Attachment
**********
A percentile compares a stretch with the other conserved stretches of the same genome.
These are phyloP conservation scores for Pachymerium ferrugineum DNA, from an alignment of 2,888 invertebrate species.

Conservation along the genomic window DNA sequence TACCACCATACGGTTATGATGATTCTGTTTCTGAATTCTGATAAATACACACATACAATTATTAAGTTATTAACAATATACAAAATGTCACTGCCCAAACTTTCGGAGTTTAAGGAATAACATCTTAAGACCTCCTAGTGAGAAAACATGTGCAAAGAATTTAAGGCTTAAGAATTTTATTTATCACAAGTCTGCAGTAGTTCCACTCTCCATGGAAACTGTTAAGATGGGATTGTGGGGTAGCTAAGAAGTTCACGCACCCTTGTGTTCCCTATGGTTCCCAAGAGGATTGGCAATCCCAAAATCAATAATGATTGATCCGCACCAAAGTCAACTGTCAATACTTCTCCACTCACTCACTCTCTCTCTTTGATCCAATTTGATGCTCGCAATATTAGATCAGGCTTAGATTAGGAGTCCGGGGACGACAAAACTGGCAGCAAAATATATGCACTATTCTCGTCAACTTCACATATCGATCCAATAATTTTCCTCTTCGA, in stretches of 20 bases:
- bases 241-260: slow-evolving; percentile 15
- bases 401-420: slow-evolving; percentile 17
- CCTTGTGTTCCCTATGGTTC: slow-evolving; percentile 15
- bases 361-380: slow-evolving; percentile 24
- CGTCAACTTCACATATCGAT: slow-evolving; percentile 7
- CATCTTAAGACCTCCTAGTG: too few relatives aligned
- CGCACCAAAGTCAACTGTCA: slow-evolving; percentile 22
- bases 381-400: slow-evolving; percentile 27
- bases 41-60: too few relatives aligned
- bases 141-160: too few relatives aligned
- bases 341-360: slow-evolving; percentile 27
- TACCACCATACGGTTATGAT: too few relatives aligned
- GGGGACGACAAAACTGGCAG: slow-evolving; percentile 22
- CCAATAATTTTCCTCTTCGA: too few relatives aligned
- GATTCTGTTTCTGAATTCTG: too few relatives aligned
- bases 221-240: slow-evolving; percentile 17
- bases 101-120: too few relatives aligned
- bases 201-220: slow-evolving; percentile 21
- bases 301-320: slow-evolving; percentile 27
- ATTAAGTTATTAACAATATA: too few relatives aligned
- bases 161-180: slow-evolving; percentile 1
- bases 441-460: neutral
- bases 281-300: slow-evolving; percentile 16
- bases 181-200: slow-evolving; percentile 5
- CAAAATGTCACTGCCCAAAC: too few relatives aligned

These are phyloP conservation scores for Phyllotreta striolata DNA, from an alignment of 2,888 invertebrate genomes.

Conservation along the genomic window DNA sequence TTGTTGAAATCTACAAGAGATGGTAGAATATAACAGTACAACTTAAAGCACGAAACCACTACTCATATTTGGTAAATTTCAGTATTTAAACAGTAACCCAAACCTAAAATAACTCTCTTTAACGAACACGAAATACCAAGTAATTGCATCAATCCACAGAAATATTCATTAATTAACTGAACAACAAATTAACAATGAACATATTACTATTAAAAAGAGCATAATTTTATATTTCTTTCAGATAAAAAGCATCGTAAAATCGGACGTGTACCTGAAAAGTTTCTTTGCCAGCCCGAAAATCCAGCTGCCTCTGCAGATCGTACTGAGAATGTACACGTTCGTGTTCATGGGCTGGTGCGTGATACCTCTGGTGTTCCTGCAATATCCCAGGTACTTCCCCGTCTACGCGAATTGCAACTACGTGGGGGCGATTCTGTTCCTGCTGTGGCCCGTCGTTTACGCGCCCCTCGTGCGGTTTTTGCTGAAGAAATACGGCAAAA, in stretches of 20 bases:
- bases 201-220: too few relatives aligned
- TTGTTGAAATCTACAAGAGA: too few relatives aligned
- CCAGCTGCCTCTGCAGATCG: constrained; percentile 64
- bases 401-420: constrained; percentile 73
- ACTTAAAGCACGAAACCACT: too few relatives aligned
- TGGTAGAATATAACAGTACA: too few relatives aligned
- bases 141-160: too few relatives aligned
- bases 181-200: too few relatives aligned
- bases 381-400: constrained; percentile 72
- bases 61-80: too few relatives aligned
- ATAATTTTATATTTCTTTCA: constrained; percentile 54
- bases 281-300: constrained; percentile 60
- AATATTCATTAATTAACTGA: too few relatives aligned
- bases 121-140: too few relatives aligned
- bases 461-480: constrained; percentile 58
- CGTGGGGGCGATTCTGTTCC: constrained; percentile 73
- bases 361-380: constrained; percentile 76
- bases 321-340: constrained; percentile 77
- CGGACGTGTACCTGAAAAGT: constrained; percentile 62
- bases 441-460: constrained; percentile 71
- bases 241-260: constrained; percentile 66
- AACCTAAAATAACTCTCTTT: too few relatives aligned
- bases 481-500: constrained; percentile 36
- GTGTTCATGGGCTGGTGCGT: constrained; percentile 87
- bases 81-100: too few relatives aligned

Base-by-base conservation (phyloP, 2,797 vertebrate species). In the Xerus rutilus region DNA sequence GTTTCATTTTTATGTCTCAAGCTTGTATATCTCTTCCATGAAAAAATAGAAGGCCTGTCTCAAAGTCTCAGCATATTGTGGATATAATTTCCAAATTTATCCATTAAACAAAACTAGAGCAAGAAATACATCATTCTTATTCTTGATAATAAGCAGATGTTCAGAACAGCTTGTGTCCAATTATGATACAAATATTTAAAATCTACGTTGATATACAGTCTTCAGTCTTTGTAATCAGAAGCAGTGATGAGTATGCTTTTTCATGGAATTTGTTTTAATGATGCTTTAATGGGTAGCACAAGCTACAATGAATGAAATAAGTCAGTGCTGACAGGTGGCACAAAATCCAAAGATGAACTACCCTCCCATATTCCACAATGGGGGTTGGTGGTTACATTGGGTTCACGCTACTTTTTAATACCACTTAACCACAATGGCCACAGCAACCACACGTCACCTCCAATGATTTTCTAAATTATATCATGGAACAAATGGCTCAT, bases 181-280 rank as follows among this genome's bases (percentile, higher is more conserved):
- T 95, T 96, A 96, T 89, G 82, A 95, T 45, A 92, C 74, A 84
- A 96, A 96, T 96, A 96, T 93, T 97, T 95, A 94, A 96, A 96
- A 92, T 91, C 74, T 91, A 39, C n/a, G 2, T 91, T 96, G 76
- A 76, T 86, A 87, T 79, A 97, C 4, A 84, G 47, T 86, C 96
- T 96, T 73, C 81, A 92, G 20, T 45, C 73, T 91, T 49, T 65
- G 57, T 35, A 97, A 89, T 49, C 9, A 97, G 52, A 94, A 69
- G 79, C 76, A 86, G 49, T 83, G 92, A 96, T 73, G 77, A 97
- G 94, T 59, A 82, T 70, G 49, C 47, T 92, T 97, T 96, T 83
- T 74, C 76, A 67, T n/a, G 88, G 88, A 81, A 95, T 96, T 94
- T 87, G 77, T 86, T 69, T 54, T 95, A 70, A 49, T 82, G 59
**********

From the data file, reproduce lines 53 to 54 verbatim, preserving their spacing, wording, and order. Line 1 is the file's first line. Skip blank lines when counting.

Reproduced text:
- bases 481-500: constrained; percentile 36
- GTGTTCATGGGCTGGTGCGT: constrained; percentile 87